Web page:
Every year (ish) my friends and I attempt a ‘curry season kick off’ lunch. In the past we’ve focussed on a single dish (pork vindaloo, rogan josh) but this year Andy suggested looking at a region, to allow the cooks a bit more flexibility. As some friends of ours are set to visit Japan in a month or so, my brainwave was Japanese curry.

Yes – Japanese curry is a ‘thing’ . While perhaps not the dish most representative of Japanese cuisine for those of us in the west, it is very popular in Japan. Unsurprisingly, it was introduced to Japan in the late nineteenth century by the British and since then has undergone something of a transformation.

You can actually buy Japanese curry roux in most large Australian supermarkets, but I was basing my contribution to this lunch around a recipe Andy had cooked several times previously. This recipe doesn’t make use of a roux and just specifies that one should use some Japanese curry powder.

As Andy was off at work, I didn’t have the luxury of asking him what he’d used in the past (it transpires that the answer to that question was ‘garam masala’ …), so I immediately googled, hoping we had enough spices to cobble together my own approximation.

Happily, we did – I used a combination of sources, some of which only specified ratios, some which specified spices we didn’t have, to create the following.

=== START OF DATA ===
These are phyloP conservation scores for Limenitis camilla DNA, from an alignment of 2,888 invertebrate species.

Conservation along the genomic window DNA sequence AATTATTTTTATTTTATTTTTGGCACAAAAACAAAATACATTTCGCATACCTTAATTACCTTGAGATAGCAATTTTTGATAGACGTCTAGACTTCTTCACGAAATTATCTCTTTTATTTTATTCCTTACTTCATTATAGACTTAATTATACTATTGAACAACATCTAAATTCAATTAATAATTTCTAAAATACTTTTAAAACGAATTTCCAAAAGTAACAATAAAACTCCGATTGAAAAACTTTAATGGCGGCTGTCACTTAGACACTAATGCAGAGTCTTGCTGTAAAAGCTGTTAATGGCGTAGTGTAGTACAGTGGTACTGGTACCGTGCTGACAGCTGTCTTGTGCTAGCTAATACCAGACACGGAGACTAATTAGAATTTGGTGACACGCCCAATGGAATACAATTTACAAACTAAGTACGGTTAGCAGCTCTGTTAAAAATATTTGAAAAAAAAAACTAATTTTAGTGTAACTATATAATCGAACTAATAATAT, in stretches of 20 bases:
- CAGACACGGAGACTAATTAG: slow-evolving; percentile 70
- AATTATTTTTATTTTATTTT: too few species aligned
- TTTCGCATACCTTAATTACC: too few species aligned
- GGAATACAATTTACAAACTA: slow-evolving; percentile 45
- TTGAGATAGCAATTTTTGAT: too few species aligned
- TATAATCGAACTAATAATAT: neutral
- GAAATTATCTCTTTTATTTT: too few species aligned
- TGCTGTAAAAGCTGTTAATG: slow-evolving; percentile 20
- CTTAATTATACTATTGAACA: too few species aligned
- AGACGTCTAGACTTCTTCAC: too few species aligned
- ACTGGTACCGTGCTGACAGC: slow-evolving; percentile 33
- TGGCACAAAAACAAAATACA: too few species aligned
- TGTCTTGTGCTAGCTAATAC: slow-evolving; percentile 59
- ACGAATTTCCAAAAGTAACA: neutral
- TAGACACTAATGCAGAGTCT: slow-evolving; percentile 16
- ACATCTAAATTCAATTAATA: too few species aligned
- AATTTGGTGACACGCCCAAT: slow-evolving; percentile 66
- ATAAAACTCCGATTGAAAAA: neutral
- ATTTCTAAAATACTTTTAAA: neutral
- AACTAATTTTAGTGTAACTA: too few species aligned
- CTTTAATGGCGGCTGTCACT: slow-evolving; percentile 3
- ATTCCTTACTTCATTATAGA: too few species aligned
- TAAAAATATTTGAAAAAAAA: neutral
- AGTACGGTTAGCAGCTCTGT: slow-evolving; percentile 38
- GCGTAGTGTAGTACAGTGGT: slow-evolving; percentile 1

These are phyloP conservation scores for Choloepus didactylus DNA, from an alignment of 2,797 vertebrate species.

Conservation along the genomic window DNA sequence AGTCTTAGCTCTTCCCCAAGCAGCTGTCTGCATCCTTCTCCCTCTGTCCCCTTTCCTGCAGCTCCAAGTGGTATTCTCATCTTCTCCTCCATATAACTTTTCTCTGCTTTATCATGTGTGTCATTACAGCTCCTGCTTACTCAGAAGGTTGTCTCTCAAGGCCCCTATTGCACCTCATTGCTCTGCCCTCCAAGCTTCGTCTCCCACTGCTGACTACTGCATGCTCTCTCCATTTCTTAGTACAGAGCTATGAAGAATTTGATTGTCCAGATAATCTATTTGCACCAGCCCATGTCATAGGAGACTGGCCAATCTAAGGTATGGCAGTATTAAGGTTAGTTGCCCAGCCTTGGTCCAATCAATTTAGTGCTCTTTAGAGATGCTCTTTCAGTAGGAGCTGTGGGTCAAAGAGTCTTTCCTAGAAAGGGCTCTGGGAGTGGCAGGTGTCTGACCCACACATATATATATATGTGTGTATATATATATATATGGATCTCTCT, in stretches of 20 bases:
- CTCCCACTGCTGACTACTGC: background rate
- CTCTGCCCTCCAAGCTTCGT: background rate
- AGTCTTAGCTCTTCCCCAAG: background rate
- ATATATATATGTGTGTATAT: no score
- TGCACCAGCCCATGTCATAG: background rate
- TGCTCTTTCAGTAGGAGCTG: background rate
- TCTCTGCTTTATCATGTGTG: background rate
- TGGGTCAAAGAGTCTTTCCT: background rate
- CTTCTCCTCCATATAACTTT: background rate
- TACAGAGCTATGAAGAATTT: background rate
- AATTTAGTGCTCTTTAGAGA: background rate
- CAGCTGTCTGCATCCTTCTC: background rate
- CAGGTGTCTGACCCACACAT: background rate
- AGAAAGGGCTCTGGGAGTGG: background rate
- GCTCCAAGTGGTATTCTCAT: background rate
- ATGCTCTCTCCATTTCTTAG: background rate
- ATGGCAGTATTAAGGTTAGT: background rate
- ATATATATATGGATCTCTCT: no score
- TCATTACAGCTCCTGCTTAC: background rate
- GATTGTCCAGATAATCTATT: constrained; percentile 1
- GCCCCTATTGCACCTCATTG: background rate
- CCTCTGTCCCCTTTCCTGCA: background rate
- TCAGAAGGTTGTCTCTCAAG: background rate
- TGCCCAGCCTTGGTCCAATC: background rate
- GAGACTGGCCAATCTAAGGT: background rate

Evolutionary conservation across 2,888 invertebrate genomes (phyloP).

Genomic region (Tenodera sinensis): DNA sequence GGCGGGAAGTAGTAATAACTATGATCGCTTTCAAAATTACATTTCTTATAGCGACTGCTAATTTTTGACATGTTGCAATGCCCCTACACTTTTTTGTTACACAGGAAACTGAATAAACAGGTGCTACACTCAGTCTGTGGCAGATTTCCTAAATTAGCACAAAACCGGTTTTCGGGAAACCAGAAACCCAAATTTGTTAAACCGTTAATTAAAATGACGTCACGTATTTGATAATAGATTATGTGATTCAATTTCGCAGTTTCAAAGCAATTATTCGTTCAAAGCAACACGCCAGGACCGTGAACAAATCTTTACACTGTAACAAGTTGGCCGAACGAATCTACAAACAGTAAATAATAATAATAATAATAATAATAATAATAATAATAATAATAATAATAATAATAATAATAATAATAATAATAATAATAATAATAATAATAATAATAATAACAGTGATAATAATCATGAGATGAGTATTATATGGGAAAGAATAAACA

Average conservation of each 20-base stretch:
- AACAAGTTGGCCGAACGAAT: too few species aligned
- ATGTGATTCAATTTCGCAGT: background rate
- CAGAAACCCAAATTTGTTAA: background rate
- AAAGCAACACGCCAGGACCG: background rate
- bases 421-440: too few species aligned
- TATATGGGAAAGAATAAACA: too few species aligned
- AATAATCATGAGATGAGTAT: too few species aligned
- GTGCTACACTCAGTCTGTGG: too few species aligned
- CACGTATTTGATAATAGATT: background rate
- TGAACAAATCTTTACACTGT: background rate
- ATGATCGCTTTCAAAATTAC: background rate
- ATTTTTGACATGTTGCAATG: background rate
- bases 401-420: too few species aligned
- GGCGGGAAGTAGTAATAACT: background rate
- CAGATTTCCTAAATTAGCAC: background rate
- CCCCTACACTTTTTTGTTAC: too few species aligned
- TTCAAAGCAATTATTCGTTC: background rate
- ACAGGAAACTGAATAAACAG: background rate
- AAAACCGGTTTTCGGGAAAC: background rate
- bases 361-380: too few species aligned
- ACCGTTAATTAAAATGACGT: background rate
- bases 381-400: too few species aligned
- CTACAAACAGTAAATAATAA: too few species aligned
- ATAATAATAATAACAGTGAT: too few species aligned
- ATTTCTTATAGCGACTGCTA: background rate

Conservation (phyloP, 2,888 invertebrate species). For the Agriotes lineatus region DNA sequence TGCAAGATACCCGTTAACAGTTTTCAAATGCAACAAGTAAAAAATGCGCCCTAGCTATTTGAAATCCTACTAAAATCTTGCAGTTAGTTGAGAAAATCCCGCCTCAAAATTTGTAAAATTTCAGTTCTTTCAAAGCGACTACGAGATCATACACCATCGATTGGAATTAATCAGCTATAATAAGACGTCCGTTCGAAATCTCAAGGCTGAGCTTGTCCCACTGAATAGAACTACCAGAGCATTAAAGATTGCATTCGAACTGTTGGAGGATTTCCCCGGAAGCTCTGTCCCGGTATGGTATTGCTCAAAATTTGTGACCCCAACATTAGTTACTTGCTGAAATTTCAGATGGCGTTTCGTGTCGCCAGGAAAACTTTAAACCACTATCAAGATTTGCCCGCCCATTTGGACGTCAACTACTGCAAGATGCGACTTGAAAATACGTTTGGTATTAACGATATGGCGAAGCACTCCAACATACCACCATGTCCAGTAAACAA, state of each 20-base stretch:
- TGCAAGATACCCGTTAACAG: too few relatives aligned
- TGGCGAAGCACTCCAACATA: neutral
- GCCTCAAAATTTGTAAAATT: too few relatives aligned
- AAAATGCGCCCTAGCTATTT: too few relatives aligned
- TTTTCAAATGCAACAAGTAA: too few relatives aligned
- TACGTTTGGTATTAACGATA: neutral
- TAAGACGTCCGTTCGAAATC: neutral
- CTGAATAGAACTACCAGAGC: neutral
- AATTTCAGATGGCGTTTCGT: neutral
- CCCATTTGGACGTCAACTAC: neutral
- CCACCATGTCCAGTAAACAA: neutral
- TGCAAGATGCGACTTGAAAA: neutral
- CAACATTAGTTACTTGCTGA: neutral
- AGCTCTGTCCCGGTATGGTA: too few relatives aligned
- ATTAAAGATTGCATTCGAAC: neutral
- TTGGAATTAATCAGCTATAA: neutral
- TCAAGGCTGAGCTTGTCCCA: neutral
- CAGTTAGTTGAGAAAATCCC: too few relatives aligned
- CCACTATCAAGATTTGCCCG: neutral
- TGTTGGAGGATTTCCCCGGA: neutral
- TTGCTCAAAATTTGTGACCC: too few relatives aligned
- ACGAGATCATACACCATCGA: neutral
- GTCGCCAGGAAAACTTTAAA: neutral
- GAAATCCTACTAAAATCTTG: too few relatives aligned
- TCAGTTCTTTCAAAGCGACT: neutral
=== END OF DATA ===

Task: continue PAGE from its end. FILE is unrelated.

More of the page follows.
I won’t be posting the entire curry recipe for some time (we, er, might have eaten it without taking any photos) but I thought I would write up the curry powder – if only so that next time I am not left scratching my head.

This curry powder will work in any situation where a recipe (Japanese or otherwise) calls for curry powder. As it contains very little chilli it’s perfect for anyone who wants some complexity of flavour without heat.

Japanese Curry Powder


  • 1 tsp turmeric
  • 1 tsp ground coriander
  • 1 tsp ground cumin
  • ½ tsp black pepper
  • ½ tsp chilli powder or cayenne pepper
  • 1 clove
  • ¼ tsp fennel seeds (optional)


  1. If any of your spices are whole, put all of the ingredients in a spice grinder and grind, otherwise just mix together.
  2. Store in a clean jar in a dark drawer or cupboard.